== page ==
President Donald Trump is being labeled a bitter loser. After a close and divided election, lawsuits have been filed in Pennsylvania overextended deadlines and observers, Michigan over lack of transparency, Georgia over late ballots, and Nevada over machine verification. Essentially, the lawsuits amount to allegations of systemic corruption and voter fraud that could have cost Trump the election.
Yet while even if victorious the lawsuits may not overturn the current projected election results, they will certainly expose cracks in our imperfect system. Indeed, we can move to collectively improve future elections and begin restoring faith and confidence in government and its institutions only if such malfeasance and shortcomings are exposed.
Trump is a Washington outsider, fighting to “drain the swamp” and change the status quo. Successful or not, these lawsuits could be his biggest legacy yet to root out corruption.
Government corruption and voter fraud are real. Last year alone, there were 32 voter fraud convictions, such as buying votes, fraudulent use of absentee ballots, and providing illegal “assistance” at the polls. In one notable case adjudicated this year, Domenick J. Demuro, a former Philadelphia judge of elections, was convicted for accepting bribes to cast fraudulent ballots and certify false voting results during the 2014, 2015, and 2016 primary elections. In context, these cases inflame the growing sentiment of distrust and loss of confidence in the government and its institutions.
While the number of convictions seems small and the example appears isolated compared to the approximately 150 million votes cast over hundreds of thousands of polling places, like most crimes, it is estimated that the government is only catching and convicting a tiny fraction of actual voter fraud. Furthermore, with mass mail-in ballots the possibility of voter fraud increases. Unsecure voter drop boxes, U.S. Postal Service employees dumping ballots, and dead people casting mail-in ballots are just a few confirmed cases during the recent election.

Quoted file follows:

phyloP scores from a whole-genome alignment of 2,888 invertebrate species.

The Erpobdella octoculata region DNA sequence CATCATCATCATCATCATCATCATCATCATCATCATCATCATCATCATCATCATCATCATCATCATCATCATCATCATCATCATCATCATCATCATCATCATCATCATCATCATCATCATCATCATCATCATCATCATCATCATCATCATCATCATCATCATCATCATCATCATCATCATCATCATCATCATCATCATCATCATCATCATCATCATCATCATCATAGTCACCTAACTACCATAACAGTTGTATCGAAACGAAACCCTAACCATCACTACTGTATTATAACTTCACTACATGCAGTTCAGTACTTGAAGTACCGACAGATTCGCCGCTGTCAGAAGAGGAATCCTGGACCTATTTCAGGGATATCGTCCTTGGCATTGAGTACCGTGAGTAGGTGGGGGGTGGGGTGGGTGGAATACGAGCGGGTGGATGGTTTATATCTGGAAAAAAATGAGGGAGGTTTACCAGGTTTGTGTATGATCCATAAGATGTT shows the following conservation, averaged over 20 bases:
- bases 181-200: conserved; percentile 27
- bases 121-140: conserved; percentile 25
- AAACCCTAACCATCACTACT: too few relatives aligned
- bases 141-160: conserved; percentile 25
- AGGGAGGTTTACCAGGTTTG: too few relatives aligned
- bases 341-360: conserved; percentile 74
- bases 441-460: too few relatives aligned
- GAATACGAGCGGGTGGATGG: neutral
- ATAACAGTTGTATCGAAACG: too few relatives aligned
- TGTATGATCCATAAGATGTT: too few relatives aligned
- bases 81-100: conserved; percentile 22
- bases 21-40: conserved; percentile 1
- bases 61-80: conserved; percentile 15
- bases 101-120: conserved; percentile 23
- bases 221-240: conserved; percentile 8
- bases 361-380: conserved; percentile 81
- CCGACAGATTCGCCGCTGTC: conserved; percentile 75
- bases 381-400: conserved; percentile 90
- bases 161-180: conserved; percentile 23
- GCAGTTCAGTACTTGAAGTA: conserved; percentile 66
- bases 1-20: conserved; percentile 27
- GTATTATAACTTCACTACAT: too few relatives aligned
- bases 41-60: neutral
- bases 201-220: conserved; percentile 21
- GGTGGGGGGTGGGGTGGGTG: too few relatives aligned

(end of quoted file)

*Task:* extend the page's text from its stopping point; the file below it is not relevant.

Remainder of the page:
While we don’t yet know whether the extent of the fraud will be enough to make a difference in this election, all Americans should agree that any voter fraud is unacceptable. Essentially and profoundly, it goes against our collective values and threatens our system. Moreover, with many elections having such tight margins, even a few thousand votes in one city could tip a state, and one tipped state could tip a national election.
Recall, only 537 votes from Florida decided the 2000 presidential election. Even if not organized or systemic, one criminal committing voter fraud of several hundred ballots could have determined the country’s fate for the next four years. Our great republic should not be easily vulnerable to such a crime.
Despite the great controversy that will result from protracted legal action, the pain is necessary to ensure the system’s integrity and viability. We must acknowledge the fact that our system is imperfect and corruptible. We can’t fix what isn’t exposed, and we can’t expose what we can’t see.
Transparency and uncovering the truth through our legal process — a process that relies on due process, laws of evidence, rules, and facts — is critical. Most Americans are willing to accept a loss of their favored candidate if the system works and there is a perception of fairness and trust. Without it, our “great experiment” fails.
Of course, if there are humans involved, there will always be corruption. It may be impracticable and naive to suggest we have a perfect system. This does not, however, mean that we should not strive for perfection. Truly, infallibility should be the goal and we should endeavor for nothing less.
Our voting system must be considered our most sacred set of institutions. Preventing, deterring, and prosecuting election fraud is essential to protecting the integrity of our voting process and ensuring the continuation of our great republic. Let the lawsuits proceed and let’s see what happened.